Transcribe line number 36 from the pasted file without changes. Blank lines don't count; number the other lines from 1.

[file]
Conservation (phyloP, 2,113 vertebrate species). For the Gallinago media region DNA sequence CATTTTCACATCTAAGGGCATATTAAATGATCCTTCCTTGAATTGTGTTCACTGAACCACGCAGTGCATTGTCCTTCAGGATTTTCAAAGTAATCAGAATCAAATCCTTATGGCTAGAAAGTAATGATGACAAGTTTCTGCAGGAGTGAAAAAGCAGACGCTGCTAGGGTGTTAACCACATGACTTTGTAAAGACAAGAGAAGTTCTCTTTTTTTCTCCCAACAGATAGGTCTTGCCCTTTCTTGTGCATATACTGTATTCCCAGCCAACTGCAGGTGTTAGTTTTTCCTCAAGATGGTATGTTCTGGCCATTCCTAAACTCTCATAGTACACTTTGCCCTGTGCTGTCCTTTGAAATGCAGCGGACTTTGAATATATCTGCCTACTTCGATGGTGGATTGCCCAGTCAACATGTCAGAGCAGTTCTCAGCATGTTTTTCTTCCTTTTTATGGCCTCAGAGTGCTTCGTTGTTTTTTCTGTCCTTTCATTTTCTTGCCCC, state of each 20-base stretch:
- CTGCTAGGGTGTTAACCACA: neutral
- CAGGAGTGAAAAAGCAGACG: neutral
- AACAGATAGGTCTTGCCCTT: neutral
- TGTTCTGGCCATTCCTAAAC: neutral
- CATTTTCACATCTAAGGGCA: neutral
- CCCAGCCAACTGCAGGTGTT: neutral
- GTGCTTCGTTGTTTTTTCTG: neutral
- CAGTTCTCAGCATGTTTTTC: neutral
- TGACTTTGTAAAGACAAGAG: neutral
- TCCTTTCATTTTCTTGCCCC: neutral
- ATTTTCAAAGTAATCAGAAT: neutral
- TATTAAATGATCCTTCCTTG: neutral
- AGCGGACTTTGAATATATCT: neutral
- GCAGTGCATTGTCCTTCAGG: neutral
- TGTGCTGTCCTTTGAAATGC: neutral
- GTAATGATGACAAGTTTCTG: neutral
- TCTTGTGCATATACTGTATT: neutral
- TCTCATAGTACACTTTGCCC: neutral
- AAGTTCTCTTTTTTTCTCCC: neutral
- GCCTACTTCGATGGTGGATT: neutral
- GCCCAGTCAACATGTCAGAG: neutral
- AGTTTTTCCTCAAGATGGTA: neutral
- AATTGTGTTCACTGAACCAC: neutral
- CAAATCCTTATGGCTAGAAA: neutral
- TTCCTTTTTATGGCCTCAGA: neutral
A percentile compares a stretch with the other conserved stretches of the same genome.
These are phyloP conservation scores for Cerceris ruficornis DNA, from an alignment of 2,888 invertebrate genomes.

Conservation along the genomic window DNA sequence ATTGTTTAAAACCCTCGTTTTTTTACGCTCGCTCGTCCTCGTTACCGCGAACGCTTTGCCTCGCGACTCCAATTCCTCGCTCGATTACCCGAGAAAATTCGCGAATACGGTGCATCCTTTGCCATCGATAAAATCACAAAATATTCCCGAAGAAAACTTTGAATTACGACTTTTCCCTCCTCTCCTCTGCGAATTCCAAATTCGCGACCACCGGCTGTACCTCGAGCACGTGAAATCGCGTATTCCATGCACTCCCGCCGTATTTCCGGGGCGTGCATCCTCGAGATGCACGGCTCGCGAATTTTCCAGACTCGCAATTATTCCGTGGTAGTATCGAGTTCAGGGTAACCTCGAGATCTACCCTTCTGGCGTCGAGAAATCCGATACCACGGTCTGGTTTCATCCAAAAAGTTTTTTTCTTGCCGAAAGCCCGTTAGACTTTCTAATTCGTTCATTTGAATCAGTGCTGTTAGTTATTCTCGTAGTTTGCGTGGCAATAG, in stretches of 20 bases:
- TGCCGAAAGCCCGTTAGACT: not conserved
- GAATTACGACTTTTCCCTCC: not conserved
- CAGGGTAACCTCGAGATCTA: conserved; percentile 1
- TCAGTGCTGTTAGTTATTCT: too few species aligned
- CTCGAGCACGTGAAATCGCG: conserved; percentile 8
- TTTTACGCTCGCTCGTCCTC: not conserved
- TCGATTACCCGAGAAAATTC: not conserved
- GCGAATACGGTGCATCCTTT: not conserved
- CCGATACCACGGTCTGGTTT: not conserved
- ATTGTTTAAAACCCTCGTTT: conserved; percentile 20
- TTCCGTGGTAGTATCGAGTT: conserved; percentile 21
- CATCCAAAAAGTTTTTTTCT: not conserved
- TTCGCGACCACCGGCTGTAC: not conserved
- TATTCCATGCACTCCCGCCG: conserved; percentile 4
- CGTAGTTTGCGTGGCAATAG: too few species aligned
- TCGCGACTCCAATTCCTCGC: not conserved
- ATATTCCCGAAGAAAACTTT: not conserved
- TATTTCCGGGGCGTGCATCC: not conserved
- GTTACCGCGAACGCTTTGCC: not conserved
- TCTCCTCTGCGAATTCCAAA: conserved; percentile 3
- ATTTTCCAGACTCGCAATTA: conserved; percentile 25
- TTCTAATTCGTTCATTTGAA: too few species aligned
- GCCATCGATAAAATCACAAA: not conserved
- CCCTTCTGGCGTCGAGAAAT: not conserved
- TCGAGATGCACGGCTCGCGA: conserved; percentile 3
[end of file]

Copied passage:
- TCGATTACCCGAGAAAATTC: not conserved